What happened? Or, more to the point, what didn't happen?
Harold Camping has been predicting for some time that the world would be Raptured on May 21, 2011, at 6:00 PM local time. The event would be accompanied by massive earthquakes, opening of graves, and other signs of divine judgment.
It didn't happen. Harold Camping was wrong.
However, he at least was well-practiced. He had previously predicted the same sort of thing to occur in 1994. Does anyone remember the great Rapture of 1994? No, I don't either.
Now all that is left to do is to deal with the fallout. His followers are going to have to come to grips with having followed a false prophet. Some will undoubtedly leave the Christian faith because of the huge failure of Camping's prophecy to arrive as promised. Some will hunker down and continue to believe him. And some, shell-shocked and disillusioned, will stumble around to find something to replace their shattered hope. That might be a return to a different thread of Christianity. It might be a movement into another faith all together. No doubt there will be a great variety of responses.
I have only two real comments about all this, aside from a general conviction that this gives non-believers new ammunition to snipe at us "delusional" Christians. This, even if we didn't give Camping any credence.
First, just because Camping went through intricate calculations to derive his May 21 date, and just because nothing of note happened that day, does not mean that we shouldn't expect judgment of our actions in this world at some time in the future. I'm not sure that Revelation will play out like a movie script - my own notion is that it's a particular piece of apocalyptic literature to strengthen and encourage Christians in the first century, nothing more. I don't see it as end-times prophecy to be taken literally. Nonetheless, we are accountable to our fellow human beings and to the Lord of us all in how we care for his creation - the earth, and the living creation on it, which includes our brothers and sisters in the human race. This is an article of faith that most Christians have no trouble believing, and I'm certainly among them.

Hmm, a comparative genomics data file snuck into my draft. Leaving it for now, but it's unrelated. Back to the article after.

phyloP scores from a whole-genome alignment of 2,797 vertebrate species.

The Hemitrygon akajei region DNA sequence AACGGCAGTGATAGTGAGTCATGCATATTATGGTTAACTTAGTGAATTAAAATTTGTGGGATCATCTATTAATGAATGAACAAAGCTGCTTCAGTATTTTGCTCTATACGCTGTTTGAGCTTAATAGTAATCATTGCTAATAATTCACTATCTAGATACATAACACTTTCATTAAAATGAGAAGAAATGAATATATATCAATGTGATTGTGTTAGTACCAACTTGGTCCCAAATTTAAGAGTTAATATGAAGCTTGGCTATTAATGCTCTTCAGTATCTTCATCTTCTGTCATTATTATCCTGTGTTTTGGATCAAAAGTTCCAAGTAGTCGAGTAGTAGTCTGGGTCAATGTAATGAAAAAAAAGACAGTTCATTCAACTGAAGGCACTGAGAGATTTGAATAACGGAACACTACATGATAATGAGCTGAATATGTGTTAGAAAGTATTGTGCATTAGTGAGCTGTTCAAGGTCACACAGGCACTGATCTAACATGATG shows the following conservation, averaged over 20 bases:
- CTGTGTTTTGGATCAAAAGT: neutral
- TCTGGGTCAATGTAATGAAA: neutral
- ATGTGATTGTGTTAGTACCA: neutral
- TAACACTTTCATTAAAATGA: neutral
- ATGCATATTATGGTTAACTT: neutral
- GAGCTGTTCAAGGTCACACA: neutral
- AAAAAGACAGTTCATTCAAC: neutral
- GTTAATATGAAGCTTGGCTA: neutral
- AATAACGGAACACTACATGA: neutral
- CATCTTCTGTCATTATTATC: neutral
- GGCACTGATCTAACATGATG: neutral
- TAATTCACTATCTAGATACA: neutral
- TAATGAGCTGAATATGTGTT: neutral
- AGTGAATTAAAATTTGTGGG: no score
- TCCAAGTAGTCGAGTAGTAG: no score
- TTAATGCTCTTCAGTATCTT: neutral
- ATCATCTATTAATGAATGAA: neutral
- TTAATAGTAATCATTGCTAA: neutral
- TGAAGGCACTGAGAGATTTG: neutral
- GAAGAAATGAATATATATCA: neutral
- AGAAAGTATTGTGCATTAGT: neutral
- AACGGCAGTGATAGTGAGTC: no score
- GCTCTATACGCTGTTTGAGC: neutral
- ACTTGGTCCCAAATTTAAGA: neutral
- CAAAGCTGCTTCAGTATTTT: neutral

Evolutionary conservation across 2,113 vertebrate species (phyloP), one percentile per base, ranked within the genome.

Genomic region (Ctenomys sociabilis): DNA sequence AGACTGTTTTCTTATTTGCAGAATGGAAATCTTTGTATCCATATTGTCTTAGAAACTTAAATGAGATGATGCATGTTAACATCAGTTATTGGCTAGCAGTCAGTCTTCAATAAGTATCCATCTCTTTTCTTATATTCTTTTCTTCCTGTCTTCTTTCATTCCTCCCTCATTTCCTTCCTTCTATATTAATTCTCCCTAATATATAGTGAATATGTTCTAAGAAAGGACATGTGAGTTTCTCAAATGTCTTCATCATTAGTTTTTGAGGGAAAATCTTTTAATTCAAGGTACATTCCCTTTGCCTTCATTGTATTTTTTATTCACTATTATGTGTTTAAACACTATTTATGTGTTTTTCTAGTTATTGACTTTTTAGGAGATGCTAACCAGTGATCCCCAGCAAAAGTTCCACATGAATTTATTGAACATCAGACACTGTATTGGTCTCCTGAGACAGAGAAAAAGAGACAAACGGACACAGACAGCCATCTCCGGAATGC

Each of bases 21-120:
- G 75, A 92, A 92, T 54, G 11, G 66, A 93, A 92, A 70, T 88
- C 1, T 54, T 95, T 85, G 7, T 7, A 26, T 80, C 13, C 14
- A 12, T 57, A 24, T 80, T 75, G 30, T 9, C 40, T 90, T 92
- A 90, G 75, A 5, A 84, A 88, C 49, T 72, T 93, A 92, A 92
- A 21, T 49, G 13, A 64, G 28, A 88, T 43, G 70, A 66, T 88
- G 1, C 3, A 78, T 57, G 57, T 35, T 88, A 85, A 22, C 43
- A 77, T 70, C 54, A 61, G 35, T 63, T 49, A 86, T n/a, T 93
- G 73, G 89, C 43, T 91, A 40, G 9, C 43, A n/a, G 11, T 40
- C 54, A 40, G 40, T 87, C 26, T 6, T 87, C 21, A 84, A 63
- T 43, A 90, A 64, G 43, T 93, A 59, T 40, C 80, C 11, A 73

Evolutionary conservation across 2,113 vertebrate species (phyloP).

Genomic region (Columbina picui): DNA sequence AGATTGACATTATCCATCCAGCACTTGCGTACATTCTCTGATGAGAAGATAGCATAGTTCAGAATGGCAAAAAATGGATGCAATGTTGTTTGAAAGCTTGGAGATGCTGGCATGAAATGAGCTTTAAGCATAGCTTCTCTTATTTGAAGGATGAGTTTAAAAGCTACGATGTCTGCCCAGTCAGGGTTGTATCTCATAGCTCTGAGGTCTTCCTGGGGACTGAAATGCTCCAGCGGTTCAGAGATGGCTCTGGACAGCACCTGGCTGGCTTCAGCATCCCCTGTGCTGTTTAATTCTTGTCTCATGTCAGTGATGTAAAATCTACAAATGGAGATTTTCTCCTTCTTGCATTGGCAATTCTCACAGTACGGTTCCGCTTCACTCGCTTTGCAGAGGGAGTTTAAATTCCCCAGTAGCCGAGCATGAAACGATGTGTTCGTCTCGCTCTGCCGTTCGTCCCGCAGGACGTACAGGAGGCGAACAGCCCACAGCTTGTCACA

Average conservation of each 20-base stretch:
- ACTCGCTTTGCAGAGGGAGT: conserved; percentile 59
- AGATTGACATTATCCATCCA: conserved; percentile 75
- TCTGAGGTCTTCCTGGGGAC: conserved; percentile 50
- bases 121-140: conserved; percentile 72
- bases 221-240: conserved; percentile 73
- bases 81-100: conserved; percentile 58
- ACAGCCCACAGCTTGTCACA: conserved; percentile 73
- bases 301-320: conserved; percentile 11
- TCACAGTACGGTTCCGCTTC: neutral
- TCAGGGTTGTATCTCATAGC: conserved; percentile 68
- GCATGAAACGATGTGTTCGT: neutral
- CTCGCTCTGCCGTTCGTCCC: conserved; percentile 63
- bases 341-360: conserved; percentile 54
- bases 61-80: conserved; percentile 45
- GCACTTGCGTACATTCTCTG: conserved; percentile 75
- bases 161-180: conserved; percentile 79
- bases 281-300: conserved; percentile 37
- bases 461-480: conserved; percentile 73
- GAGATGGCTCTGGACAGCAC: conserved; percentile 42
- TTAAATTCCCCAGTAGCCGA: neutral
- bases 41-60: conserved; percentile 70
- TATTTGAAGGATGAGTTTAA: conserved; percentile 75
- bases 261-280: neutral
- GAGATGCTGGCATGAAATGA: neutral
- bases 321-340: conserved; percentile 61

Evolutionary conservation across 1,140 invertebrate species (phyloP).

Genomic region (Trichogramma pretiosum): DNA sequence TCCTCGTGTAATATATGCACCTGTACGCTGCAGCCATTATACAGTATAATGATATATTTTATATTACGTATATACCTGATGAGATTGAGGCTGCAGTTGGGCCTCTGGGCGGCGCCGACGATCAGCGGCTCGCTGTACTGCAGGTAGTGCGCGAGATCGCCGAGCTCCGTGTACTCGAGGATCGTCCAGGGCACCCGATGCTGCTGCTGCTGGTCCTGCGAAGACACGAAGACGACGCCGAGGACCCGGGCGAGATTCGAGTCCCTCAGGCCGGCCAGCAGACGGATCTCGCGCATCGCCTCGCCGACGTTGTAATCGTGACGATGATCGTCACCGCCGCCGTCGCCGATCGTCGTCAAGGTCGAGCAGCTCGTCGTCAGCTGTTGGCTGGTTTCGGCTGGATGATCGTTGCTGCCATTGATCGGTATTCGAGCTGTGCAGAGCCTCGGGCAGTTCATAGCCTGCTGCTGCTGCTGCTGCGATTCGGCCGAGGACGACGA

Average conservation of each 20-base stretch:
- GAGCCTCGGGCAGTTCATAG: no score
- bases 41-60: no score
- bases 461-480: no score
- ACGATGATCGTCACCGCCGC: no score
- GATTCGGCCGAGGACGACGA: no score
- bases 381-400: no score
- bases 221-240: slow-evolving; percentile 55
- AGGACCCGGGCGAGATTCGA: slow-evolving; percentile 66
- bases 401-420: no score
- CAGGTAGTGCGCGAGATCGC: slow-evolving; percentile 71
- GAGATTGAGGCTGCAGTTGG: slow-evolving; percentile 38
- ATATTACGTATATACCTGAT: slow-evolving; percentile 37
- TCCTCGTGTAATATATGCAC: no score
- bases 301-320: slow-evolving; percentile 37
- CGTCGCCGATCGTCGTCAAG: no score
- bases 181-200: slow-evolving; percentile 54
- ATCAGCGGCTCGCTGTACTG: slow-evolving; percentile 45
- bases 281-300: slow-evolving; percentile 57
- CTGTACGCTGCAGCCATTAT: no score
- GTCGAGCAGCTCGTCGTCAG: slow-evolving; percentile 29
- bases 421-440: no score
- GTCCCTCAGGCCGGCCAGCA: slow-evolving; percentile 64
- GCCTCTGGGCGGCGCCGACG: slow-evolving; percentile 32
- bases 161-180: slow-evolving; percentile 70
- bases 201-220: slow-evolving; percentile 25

Second, Harold Camping committed a grave sin by being obsessed in his calculations of the day of Judgment. He displayed a god-sized mass of pride. Pride goes before a fall, we're told. In my mind, pride is the mother of all sin. This pride said that God was too slow in arriving to take his followers home, that merely being ready and doing the work Jesus assigned to us wasn't fulfilling enough - we had to know when we would go home. So Camping attempted to dictate to God - is there any other way to put this? - when and how it would happen. And he failed miserably - his exegesis was flawed, his prophecy was nuts, and he has cast the gospel of Jesus into disrepute. Shame on him.
Harold Camping committed a grave sin by being proud. But then, so have I. And so have each of us. Pride is the name of what we tried to do in Eden when we were just Adam and his wife Eve. That hasn't changed. And it's for that very reason that we're still here. God isn't done with us yet. It's his wish that all should come to salvation. There's so much work to do, and to be done. We may have a long wait until the last day does arrive. And the best way to spend that time - however long it might be - is to get back to doing the job we were given.
So enough of Harold Camping. Let's get back to work.
(I've been collecting bits and pieces about Osama bin Laden and his demise. I haven't forgotten about the ambivalence surrounding his death. More on that in the next post.)